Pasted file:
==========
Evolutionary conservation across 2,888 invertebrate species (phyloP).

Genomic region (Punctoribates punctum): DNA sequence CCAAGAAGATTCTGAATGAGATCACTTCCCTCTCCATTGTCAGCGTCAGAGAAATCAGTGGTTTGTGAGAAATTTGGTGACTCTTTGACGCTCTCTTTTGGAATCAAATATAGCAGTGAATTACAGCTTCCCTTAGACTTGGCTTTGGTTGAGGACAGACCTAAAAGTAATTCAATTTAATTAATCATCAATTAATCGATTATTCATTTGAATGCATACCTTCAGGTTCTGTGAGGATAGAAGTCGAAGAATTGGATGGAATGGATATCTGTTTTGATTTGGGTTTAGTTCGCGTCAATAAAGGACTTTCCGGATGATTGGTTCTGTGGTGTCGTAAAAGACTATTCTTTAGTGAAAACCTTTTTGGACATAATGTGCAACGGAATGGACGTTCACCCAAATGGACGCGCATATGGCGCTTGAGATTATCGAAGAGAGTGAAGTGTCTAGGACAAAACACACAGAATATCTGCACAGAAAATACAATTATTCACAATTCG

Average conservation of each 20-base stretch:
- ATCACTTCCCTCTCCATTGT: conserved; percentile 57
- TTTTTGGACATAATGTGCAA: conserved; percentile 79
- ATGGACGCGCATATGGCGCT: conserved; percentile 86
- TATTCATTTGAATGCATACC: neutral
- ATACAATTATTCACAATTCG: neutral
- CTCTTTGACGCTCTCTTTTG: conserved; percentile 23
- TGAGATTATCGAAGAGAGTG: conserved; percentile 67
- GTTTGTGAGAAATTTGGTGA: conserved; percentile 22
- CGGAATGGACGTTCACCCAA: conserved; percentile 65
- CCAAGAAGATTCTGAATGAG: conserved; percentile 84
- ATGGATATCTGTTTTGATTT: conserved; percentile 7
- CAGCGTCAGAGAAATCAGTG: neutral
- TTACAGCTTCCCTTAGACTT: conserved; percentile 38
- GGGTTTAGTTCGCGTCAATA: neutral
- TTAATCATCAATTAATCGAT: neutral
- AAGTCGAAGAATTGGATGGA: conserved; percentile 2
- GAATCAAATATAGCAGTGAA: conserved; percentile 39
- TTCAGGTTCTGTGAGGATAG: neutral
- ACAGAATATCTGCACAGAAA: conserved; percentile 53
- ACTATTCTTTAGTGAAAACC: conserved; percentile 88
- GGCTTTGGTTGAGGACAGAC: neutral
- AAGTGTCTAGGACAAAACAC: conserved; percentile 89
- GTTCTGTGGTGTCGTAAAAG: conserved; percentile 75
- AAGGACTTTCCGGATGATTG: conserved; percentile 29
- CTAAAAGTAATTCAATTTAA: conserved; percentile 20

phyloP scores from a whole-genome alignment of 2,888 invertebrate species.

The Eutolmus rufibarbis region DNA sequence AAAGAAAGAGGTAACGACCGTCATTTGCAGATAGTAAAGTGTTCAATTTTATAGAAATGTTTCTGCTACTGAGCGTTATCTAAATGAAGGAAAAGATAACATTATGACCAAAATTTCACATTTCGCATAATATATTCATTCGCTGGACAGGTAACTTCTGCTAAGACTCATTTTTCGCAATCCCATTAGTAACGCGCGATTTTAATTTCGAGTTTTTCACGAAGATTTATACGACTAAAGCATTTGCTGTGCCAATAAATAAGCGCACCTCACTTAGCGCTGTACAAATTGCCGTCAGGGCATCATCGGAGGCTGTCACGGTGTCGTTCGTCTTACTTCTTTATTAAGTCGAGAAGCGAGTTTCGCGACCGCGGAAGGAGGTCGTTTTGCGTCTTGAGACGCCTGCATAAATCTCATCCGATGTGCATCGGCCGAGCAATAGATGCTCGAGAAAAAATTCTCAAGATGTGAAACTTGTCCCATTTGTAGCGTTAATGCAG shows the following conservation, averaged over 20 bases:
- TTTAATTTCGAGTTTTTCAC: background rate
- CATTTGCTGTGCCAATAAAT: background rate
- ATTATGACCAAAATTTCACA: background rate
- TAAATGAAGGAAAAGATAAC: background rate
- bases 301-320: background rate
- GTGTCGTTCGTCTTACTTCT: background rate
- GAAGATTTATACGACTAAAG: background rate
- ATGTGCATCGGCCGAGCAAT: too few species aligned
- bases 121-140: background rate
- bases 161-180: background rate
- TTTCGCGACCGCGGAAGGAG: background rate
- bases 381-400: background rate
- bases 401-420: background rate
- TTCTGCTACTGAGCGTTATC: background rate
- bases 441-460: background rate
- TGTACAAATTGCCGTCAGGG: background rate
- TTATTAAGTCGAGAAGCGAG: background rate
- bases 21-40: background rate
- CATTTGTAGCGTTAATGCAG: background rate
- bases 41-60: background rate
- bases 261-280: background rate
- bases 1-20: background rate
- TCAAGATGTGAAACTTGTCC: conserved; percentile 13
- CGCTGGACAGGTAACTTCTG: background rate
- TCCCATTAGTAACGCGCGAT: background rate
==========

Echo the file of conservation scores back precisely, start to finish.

Evolutionary conservation across 2,888 invertebrate species (phyloP).

Genomic region (Punctoribates punctum): DNA sequence CCAAGAAGATTCTGAATGAGATCACTTCCCTCTCCATTGTCAGCGTCAGAGAAATCAGTGGTTTGTGAGAAATTTGGTGACTCTTTGACGCTCTCTTTTGGAATCAAATATAGCAGTGAATTACAGCTTCCCTTAGACTTGGCTTTGGTTGAGGACAGACCTAAAAGTAATTCAATTTAATTAATCATCAATTAATCGATTATTCATTTGAATGCATACCTTCAGGTTCTGTGAGGATAGAAGTCGAAGAATTGGATGGAATGGATATCTGTTTTGATTTGGGTTTAGTTCGCGTCAATAAAGGACTTTCCGGATGATTGGTTCTGTGGTGTCGTAAAAGACTATTCTTTAGTGAAAACCTTTTTGGACATAATGTGCAACGGAATGGACGTTCACCCAAATGGACGCGCATATGGCGCTTGAGATTATCGAAGAGAGTGAAGTGTCTAGGACAAAACACACAGAATATCTGCACAGAAAATACAATTATTCACAATTCG

Average conservation of each 20-base stretch:
- ATCACTTCCCTCTCCATTGT: conserved; percentile 57
- TTTTTGGACATAATGTGCAA: conserved; percentile 79
- ATGGACGCGCATATGGCGCT: conserved; percentile 86
- TATTCATTTGAATGCATACC: neutral
- ATACAATTATTCACAATTCG: neutral
- CTCTTTGACGCTCTCTTTTG: conserved; percentile 23
- TGAGATTATCGAAGAGAGTG: conserved; percentile 67
- GTTTGTGAGAAATTTGGTGA: conserved; percentile 22
- CGGAATGGACGTTCACCCAA: conserved; percentile 65
- CCAAGAAGATTCTGAATGAG: conserved; percentile 84
- ATGGATATCTGTTTTGATTT: conserved; percentile 7
- CAGCGTCAGAGAAATCAGTG: neutral
- TTACAGCTTCCCTTAGACTT: conserved; percentile 38
- GGGTTTAGTTCGCGTCAATA: neutral
- TTAATCATCAATTAATCGAT: neutral
- AAGTCGAAGAATTGGATGGA: conserved; percentile 2
- GAATCAAATATAGCAGTGAA: conserved; percentile 39
- TTCAGGTTCTGTGAGGATAG: neutral
- ACAGAATATCTGCACAGAAA: conserved; percentile 53
- ACTATTCTTTAGTGAAAACC: conserved; percentile 88
- GGCTTTGGTTGAGGACAGAC: neutral
- AAGTGTCTAGGACAAAACAC: conserved; percentile 89
- GTTCTGTGGTGTCGTAAAAG: conserved; percentile 75
- AAGGACTTTCCGGATGATTG: conserved; percentile 29
- CTAAAAGTAATTCAATTTAA: conserved; percentile 20

phyloP scores from a whole-genome alignment of 2,888 invertebrate species.

The Eutolmus rufibarbis region DNA sequence AAAGAAAGAGGTAACGACCGTCATTTGCAGATAGTAAAGTGTTCAATTTTATAGAAATGTTTCTGCTACTGAGCGTTATCTAAATGAAGGAAAAGATAACATTATGACCAAAATTTCACATTTCGCATAATATATTCATTCGCTGGACAGGTAACTTCTGCTAAGACTCATTTTTCGCAATCCCATTAGTAACGCGCGATTTTAATTTCGAGTTTTTCACGAAGATTTATACGACTAAAGCATTTGCTGTGCCAATAAATAAGCGCACCTCACTTAGCGCTGTACAAATTGCCGTCAGGGCATCATCGGAGGCTGTCACGGTGTCGTTCGTCTTACTTCTTTATTAAGTCGAGAAGCGAGTTTCGCGACCGCGGAAGGAGGTCGTTTTGCGTCTTGAGACGCCTGCATAAATCTCATCCGATGTGCATCGGCCGAGCAATAGATGCTCGAGAAAAAATTCTCAAGATGTGAAACTTGTCCCATTTGTAGCGTTAATGCAG shows the following conservation, averaged over 20 bases:
- TTTAATTTCGAGTTTTTCAC: background rate
- CATTTGCTGTGCCAATAAAT: background rate
- ATTATGACCAAAATTTCACA: background rate
- TAAATGAAGGAAAAGATAAC: background rate
- bases 301-320: background rate
- GTGTCGTTCGTCTTACTTCT: background rate
- GAAGATTTATACGACTAAAG: background rate
- ATGTGCATCGGCCGAGCAAT: too few species aligned
- bases 121-140: background rate
- bases 161-180: background rate
- TTTCGCGACCGCGGAAGGAG: background rate
- bases 381-400: background rate
- bases 401-420: background rate
- TTCTGCTACTGAGCGTTATC: background rate
- bases 441-460: background rate
- TGTACAAATTGCCGTCAGGG: background rate
- TTATTAAGTCGAGAAGCGAG: background rate
- bases 21-40: background rate
- CATTTGTAGCGTTAATGCAG: background rate
- bases 41-60: background rate
- bases 261-280: background rate
- bases 1-20: background rate
- TCAAGATGTGAAACTTGTCC: conserved; percentile 13
- CGCTGGACAGGTAACTTCTG: background rate
- TCCCATTAGTAACGCGCGAT: background rate